The Institute for Medieval Japanese Studies, founded in 1968 at the University of Pennsylvania and now located at Columbia University, is an international liaison and research center designed primarily to serve European and American scholars in all disciplines whose main area of study focuses on pre-modern Japan.
The overall purpose of the Institute is to encourage both individual and collaborative research especially on neglected aspects of Japanese civilization relative to the medieval period (primarily, but not exclusively the Kamakura and Muromachi periods, 1185-1600), centuries which, until the 1970s, had received scarce attention by Japanese and Western scholars alike.
1. To identify European and American scholars conducting basic research in medieval Japanese studies, to encourage communication among them and to raise funds and take initiatives that will facilitate advancements in their basic research.
2. Specifically, to organize and encourage colloquia, conferences, and other collaborative efforts, either independently or in conjunction with other organizations or networks of scholars so as to facilitate close contact among Japanese and Western scholars and students working in all disciplines of premodern Japanese studies, and in so doing, to encourage research especially on aspects of medieval Japanese society as yet inadequately studied.
3. To re-locate medieval Japanese illuminated manuscript books and scrolls that found their way into foreign collections before scholars in Japan could study them, so as to catalogue, photograph, and publish such primary source materials.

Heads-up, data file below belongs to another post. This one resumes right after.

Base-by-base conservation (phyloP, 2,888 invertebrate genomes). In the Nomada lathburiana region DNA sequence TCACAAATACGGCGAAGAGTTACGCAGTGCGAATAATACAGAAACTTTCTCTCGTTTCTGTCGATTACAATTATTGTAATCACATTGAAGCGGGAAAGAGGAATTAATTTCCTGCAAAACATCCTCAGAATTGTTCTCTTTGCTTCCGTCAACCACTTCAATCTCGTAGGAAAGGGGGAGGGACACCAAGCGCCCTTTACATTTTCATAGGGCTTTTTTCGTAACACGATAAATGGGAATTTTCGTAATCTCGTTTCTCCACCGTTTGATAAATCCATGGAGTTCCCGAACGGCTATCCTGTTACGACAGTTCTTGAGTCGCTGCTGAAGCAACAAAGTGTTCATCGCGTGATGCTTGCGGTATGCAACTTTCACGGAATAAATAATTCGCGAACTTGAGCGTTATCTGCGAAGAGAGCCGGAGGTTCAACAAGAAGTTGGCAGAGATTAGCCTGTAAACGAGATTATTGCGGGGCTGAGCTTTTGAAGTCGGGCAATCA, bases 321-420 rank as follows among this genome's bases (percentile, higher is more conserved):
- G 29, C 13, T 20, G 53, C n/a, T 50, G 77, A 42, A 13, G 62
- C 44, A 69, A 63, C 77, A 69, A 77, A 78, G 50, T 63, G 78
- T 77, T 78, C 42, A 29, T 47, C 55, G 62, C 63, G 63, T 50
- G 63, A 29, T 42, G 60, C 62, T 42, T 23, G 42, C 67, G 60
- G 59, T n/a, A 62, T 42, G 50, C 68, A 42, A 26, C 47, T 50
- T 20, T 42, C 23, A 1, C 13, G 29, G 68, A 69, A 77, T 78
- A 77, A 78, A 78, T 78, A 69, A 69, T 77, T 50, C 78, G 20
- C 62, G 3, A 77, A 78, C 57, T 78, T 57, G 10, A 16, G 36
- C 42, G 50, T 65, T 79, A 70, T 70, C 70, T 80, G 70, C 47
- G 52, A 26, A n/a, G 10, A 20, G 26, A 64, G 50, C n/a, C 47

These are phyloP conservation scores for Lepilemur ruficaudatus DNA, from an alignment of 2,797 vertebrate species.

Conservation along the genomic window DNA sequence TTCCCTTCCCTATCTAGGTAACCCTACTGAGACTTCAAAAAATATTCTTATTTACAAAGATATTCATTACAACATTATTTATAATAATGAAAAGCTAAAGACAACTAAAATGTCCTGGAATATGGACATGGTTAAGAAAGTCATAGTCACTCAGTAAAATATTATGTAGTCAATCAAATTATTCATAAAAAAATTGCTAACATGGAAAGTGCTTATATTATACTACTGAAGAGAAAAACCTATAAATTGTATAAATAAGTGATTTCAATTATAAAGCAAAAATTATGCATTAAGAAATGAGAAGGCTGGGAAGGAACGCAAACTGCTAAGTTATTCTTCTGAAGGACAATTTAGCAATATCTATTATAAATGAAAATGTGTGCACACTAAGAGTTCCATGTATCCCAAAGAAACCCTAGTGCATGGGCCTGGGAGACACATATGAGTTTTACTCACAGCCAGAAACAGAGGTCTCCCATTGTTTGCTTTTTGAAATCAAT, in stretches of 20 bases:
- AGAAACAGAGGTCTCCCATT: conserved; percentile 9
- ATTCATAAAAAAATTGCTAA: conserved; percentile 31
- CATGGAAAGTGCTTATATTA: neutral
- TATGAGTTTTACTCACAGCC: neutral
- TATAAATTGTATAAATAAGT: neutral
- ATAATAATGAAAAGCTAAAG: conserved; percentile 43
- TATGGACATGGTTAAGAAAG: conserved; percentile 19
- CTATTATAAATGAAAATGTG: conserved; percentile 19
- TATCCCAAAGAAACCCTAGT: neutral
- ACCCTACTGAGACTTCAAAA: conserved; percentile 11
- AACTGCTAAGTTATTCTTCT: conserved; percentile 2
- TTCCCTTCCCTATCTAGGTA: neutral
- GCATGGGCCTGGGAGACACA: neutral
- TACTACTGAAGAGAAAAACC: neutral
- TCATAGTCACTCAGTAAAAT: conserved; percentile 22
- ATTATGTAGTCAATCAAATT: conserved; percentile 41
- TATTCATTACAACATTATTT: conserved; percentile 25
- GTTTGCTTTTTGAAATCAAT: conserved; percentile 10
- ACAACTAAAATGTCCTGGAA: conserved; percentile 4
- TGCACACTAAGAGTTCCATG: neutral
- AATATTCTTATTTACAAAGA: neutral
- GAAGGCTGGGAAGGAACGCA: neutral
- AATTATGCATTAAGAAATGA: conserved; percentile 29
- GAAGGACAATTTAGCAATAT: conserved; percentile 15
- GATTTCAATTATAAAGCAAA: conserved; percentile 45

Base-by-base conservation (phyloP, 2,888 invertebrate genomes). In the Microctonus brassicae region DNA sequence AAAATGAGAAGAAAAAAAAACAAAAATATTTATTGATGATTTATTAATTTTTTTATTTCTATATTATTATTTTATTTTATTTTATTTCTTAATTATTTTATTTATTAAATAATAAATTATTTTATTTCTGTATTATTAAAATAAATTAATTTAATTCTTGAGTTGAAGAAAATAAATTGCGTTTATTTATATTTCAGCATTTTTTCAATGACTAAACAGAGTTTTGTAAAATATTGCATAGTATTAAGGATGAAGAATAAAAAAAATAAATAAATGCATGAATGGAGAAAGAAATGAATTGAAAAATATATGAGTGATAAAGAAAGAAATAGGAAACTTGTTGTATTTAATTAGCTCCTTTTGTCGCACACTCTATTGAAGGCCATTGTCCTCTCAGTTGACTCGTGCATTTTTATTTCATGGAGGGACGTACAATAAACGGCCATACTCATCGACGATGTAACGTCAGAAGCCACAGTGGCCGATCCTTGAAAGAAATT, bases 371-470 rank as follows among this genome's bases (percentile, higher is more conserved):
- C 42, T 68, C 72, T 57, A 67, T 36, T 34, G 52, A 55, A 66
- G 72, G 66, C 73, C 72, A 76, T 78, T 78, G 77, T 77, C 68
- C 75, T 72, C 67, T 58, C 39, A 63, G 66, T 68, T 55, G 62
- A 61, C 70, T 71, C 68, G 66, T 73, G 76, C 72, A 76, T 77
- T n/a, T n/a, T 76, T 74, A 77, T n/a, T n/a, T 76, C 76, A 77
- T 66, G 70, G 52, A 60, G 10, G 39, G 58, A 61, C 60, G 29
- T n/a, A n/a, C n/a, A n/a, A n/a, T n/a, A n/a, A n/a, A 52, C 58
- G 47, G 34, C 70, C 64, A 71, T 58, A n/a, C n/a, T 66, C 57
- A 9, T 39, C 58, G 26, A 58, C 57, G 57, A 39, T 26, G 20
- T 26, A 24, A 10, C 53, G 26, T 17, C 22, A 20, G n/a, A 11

4. To create archives of microfilm and other photographic copies of illuminated medieval religious and literary texts held outside of Japan and usually inaccessible to scholars so as to provide a library center for the study of these materials.
5. Currently, to carry out the on-going “Imperial Buddhist Convent Research Survey Project,” established in 1993, which is designed to locate and make available to scholars worldwide information about as well as heretofore unexamined documents from convent archives, so as to resurrect the lost history of religious women in Japan.
6. Since 2000, in conjunction with #5 above, to initiate and carry out, with the cooperation of Japanese and American foundations, much needed historical restoration and conservation of the few Imperial Buddhist Convents of Kyoto and Nara still extant, their buildings, gardens, historical documents and art treasures contained therein.
7. Since the late 1990s, the Institute has devoted considerable effort to developing the one area of Japanese humanities almost totally missing from Western academia: classical Japanese music. To this end in 2006 it joined forces with the Center for Ethnomusicology of the Music Department at Columbia University to establish a Gagaku-Hōgaku Music Curriculum and Instrumental Training Program, the only one of its kind in the USA. It supports as well a Mentor-Protégé Program whereby promising gagaku student musicians at Columbia are sent to Tokyo for intensive instrumental training for six weeks each summer.
The facilities of the Institute are available to all scholars and students of premodern Japan from any academic institution. Scholars who are supported by their own research funds are welcome to spend extended periods of time using the archives of the Institute. Letters of inquiry should be addressed to Director, Institute for Medieval Japanese Studies, 407 Kent Hall, MC 3907, 1140 Amsterdam Avenue, New York, NY 10027.